The failed coup can offer a chance for a new democratic settlement.
On July 15, 2016, a coup attempt shook Turkey and though it failed, it left us with many questions. While the details of how the coup was attempted and why it failed remain unclear, first indications suggest that the coup was initiated and orchestrated by a clandestine network within the army and perhaps other state institutions (including the judiciary, intelligence, and police forces). We do not know with certainty how this network was organized and how it operated, but what we do know is that the spiritual leader of this network is Fethullah Gülen, a Muslim cleric, who has been in self-imposed exile in Pennsylvania since 1999. Though he and his advocates deny any accusations of his involvement, President Recep Tayyip Erdogan seems convinced of his guilt and intent on rooting out his network in Turkey.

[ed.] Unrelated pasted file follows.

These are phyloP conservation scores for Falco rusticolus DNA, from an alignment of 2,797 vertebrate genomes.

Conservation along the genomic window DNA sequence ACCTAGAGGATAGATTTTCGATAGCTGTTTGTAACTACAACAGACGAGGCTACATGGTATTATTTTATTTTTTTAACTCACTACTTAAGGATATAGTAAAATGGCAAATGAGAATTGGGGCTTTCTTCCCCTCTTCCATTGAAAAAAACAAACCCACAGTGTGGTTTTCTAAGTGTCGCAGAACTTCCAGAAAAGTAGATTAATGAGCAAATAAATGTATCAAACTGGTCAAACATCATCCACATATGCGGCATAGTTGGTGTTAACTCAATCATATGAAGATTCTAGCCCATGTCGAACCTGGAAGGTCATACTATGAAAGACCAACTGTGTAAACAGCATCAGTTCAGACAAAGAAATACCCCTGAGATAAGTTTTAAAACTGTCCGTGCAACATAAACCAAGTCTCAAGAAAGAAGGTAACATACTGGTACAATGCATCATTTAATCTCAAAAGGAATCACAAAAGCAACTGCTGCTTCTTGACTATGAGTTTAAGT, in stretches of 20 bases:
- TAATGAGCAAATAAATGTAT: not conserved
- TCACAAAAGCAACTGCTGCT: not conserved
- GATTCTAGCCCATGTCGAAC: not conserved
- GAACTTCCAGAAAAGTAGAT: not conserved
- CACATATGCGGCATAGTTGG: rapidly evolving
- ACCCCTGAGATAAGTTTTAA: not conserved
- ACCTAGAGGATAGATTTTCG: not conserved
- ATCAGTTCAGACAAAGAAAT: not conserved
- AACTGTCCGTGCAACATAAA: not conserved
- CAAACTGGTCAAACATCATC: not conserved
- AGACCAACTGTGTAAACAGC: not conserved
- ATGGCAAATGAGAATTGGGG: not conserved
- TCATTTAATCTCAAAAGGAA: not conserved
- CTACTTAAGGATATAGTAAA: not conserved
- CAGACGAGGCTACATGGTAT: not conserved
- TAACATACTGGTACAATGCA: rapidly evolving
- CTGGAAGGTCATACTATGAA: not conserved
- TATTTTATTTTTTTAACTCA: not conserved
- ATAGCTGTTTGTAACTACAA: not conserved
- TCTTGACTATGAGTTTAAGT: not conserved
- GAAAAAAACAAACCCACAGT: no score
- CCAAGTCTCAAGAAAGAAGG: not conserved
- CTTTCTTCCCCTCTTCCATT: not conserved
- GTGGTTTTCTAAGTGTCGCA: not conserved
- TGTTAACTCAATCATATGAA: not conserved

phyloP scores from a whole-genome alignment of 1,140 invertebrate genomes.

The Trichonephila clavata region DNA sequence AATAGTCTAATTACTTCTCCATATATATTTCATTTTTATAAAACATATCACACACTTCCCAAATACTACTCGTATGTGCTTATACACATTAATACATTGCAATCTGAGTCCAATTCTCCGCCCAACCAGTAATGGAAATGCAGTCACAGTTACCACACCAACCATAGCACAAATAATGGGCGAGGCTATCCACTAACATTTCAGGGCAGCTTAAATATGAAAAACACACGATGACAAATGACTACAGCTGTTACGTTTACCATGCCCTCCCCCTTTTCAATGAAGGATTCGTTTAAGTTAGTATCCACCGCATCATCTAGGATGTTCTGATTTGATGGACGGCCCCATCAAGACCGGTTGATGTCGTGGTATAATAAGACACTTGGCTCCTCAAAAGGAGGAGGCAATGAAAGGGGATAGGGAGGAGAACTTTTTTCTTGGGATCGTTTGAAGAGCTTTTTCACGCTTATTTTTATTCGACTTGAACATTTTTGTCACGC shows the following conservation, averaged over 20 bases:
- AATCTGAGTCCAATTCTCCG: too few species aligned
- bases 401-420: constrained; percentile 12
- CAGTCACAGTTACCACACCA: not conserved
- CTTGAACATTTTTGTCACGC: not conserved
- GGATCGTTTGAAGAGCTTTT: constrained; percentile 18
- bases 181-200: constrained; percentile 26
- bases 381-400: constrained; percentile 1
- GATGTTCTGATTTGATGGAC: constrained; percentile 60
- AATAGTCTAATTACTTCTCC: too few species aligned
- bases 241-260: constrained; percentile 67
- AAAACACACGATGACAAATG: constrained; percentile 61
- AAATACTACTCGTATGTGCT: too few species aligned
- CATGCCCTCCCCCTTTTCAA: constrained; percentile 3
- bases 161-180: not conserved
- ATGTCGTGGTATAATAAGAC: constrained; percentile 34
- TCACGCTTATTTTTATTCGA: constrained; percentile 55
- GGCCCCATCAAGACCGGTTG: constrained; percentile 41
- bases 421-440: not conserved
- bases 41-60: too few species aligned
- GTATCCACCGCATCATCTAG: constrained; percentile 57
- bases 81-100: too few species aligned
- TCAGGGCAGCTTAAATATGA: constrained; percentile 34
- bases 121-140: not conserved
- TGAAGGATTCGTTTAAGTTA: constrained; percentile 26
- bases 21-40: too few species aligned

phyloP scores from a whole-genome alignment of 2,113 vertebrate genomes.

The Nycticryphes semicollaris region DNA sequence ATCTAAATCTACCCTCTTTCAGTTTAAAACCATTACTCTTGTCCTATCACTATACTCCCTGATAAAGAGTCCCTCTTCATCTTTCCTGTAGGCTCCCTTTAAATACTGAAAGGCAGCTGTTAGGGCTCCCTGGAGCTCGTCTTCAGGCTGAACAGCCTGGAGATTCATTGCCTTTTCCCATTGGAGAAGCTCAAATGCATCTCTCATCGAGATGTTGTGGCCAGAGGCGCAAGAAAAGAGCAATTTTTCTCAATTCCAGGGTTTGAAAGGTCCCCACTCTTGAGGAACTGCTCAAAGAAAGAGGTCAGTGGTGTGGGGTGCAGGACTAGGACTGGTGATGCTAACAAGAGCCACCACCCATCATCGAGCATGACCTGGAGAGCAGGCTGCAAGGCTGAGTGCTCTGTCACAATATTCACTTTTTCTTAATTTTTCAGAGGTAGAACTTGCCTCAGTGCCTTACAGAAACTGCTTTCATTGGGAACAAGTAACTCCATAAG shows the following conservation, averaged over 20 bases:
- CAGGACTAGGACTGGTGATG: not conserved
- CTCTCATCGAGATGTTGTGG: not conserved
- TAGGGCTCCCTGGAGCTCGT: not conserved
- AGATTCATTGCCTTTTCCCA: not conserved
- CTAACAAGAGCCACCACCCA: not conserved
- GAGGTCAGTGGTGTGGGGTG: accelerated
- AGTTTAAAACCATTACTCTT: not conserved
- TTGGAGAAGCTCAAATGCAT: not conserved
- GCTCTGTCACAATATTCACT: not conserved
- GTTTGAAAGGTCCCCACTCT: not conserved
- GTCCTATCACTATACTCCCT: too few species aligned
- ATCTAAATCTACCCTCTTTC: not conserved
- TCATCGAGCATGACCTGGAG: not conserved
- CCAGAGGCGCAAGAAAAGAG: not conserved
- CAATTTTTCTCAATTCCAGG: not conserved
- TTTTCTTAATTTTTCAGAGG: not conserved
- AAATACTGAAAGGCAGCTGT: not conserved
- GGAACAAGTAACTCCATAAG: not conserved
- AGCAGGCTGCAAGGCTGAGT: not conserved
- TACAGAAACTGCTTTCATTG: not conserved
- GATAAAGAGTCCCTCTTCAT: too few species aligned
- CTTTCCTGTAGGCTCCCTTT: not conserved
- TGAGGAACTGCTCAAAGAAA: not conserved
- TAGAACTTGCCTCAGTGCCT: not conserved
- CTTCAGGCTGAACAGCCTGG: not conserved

Until recently, Erdogan and Gülen (and his followers) were political allies in total accord with one another.
Just a few years ago, such an accusation would have been unthinkable—until recently, Erdogan and Gülen (and his followers) were political allies in total accord with one another. Gülen, a religious and political figure and writer, is the founder of the Gülen movement, which was propelled, in part, by the rise of Erdogan’s Justice and Development Party in the early millennium. A Cold War man, Gülen became a popular preacher during the anti-communist struggle in Turkey in the 1970s (likely sponsored by American intelligence). From the early 1980s on he and his followers, the Gülenists, built an international network of businessmen, teachers, journalists, intellectuals, and bureaucrats, some of whom graduated from the schools that this network established in Turkey.